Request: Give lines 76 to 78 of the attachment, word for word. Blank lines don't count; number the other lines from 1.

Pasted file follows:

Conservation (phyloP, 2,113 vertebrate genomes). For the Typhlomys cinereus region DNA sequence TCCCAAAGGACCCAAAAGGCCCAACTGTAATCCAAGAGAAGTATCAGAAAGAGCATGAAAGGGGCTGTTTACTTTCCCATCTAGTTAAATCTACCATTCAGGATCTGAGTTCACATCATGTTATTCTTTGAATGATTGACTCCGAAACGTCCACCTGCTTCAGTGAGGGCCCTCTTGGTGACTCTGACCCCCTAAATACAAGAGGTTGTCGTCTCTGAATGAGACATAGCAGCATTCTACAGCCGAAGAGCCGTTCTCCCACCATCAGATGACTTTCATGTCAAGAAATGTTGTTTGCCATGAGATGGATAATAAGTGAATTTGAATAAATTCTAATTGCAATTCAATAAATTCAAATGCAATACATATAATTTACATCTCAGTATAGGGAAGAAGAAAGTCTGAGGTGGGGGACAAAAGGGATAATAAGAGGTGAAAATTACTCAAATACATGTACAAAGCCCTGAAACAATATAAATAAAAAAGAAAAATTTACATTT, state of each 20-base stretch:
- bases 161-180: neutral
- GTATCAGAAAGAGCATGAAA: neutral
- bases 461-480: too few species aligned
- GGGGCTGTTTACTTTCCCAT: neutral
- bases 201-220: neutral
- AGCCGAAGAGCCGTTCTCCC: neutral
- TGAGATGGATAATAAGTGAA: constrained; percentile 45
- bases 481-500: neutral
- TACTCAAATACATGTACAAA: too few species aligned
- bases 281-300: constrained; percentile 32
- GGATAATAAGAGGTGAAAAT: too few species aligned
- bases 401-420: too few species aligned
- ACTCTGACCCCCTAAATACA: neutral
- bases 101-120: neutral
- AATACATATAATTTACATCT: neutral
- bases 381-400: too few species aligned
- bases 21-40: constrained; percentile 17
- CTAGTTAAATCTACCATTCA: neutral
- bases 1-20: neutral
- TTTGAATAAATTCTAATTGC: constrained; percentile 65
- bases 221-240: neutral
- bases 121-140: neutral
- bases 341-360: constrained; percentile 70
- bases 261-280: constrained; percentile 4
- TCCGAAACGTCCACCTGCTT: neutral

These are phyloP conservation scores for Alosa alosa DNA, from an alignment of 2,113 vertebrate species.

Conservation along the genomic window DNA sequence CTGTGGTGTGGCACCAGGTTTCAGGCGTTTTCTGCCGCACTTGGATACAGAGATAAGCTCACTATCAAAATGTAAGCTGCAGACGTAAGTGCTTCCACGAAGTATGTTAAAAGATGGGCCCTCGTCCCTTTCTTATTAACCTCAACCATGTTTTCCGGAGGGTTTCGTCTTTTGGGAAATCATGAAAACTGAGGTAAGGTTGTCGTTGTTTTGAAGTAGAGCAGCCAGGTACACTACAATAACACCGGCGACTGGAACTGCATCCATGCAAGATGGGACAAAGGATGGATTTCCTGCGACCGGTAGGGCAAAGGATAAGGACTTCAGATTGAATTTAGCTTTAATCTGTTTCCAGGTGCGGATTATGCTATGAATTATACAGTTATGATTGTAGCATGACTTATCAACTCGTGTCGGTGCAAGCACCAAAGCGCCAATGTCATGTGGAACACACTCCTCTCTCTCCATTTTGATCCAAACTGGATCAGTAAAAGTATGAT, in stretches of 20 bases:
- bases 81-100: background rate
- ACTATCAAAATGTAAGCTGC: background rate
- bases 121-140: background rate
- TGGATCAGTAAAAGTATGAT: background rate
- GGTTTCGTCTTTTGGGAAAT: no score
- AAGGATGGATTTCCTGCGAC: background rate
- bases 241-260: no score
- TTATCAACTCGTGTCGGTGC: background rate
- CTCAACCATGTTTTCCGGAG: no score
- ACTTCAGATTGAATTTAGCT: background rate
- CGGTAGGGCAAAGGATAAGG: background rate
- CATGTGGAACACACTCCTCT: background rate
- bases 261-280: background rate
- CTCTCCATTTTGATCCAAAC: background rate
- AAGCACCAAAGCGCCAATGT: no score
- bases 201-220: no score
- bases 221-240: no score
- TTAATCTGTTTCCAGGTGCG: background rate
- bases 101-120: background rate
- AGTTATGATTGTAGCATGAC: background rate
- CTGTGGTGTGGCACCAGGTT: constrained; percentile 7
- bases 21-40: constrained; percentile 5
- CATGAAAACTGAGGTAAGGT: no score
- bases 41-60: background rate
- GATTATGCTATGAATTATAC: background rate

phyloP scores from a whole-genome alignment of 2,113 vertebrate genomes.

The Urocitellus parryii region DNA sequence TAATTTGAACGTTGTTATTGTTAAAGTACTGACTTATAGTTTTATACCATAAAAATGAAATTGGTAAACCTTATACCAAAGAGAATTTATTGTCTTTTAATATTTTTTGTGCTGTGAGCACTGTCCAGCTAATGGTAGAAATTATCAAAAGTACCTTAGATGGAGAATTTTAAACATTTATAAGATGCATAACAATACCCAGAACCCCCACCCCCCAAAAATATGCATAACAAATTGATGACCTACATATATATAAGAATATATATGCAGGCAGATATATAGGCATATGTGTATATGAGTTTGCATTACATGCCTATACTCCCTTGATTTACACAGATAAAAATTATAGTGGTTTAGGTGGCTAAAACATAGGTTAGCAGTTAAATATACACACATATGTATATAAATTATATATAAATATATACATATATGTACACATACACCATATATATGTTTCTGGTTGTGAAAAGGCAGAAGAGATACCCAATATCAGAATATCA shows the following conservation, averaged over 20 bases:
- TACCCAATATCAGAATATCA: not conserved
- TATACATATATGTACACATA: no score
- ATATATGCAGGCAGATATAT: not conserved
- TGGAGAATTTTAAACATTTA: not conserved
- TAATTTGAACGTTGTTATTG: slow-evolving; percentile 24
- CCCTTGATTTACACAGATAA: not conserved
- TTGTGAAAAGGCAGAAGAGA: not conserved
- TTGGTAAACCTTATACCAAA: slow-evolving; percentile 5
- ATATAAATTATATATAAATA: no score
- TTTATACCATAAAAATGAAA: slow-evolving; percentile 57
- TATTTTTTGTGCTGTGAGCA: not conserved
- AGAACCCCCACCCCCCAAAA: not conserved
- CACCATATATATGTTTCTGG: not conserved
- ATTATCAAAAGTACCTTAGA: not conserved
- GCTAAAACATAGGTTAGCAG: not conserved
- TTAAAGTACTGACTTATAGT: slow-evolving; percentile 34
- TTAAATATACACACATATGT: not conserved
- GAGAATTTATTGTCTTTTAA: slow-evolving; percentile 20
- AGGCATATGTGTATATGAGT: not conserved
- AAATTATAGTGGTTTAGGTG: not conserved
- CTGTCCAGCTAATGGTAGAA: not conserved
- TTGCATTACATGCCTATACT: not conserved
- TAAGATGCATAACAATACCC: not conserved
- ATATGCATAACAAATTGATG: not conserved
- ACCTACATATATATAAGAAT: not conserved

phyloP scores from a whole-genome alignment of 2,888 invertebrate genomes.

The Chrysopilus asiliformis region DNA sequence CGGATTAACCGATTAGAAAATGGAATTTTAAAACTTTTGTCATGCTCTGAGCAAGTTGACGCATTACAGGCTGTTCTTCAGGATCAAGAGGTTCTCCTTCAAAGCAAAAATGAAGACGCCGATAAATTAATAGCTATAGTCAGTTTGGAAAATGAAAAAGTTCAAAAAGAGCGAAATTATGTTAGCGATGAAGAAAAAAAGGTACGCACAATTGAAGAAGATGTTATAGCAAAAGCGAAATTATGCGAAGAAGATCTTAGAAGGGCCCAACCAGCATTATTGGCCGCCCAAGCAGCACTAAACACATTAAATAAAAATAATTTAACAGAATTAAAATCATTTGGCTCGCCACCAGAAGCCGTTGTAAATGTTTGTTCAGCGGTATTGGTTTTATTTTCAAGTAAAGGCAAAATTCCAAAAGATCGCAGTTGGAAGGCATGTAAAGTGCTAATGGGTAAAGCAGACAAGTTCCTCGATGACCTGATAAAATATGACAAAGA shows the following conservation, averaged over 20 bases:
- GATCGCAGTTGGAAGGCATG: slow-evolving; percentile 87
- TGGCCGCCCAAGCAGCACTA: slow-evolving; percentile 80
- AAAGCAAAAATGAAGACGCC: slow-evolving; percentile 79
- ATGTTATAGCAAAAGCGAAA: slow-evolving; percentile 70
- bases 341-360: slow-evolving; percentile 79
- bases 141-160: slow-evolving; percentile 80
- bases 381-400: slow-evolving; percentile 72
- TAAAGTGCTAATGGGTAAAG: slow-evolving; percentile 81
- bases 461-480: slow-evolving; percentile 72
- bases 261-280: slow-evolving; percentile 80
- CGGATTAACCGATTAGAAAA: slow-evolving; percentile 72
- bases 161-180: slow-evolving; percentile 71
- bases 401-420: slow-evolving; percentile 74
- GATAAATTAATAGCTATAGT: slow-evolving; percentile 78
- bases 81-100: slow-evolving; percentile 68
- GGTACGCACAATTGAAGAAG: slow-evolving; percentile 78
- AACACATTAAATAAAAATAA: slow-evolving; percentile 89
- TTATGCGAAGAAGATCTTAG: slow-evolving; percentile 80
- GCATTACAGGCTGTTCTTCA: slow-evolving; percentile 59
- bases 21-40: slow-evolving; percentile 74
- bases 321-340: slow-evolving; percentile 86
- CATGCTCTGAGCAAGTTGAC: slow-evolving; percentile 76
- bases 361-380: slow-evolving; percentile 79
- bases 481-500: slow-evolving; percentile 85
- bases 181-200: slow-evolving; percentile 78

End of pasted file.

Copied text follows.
- CTGTCCAGCTAATGGTAGAA: not conserved
- TTGCATTACATGCCTATACT: not conserved
- TAAGATGCATAACAATACCC: not conserved